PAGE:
Other artists have recreated the Cheshire Cat and utilized it as a model for brand-new characters, mostly in print (literature, comics, art) and screen (film, television, video games). Other non-media domains where the Cheshire Cat is accepted include science, business, and music. A Cheshire cat stuffed toy from.

Little post-Alice references existed until Walt Disney released an animated version of the tale in 1951 (see below). Martin Gardner, author of The Annotated Alice,[5] wondered if T. S. Eliot wrote Morning at the Window with the Cheshire Cat in mind, but he doesn’t mention any other noteworthy references from the pre-war era. [5]: 62.

s of and allusions to the Cheshire Cat appeared more frequently in the 1960s and 1970s, along with an increase in the number of references to Carroll’s works overall. (See mainly the lyrics to Jefferson Airplane’s song White Rabbit.) [16][17] The Cheshire Cat was depicted in popular fiction, song lyrics, and LSD blotters. [18][19].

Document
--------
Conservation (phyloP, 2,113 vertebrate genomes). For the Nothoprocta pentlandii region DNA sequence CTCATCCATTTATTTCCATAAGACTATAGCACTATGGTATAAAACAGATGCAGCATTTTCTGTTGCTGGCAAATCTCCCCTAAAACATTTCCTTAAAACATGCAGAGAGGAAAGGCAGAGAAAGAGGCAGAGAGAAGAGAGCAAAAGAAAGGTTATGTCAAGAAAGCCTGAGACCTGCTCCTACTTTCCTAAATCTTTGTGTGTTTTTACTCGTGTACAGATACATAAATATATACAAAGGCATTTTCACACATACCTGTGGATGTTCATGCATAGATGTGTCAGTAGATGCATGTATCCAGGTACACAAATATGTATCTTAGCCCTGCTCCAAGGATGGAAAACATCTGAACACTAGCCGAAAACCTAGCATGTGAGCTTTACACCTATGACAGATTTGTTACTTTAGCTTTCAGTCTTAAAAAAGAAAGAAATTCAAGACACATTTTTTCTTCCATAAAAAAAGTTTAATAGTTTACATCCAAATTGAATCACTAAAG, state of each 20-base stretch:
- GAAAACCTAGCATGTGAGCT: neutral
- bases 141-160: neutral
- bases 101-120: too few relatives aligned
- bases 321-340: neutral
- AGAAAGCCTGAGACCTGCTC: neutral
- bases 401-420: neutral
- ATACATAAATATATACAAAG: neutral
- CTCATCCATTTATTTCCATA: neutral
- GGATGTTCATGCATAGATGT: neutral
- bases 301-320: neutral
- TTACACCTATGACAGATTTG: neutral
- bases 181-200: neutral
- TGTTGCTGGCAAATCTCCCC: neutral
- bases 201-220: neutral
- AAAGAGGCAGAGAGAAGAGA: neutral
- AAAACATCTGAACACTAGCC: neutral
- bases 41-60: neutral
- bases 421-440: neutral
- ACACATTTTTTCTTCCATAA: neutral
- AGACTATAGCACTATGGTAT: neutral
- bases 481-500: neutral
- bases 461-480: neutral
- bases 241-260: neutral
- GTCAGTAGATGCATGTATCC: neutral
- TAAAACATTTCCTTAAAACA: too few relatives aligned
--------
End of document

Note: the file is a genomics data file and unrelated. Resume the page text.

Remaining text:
The clever and mischievous Cheshire Cat is portrayed in Disney’s 1951 animated picture Alice in Wonderland as a character who occasionally gets Alice into trouble and other times helps her. He frequently sings the first verse of the Jabberwocky poem. Jim Cummings (2004–present) and Sterling Holloway (Alice in Wonderland) provided the voices for the animated character.

Telly Savalas plays the Cheshire Cat in the 1985 television adaptation of Carroll’s books. When he sings the depressing song “There’s No Way Home,” Alice is only encouraged to keep looking for a way home.

In the 1999 TV version of Carroll’s books, Whoopi Goldberg plays the role of the Cheshire Cat. She acts as an ally and friend to Alice.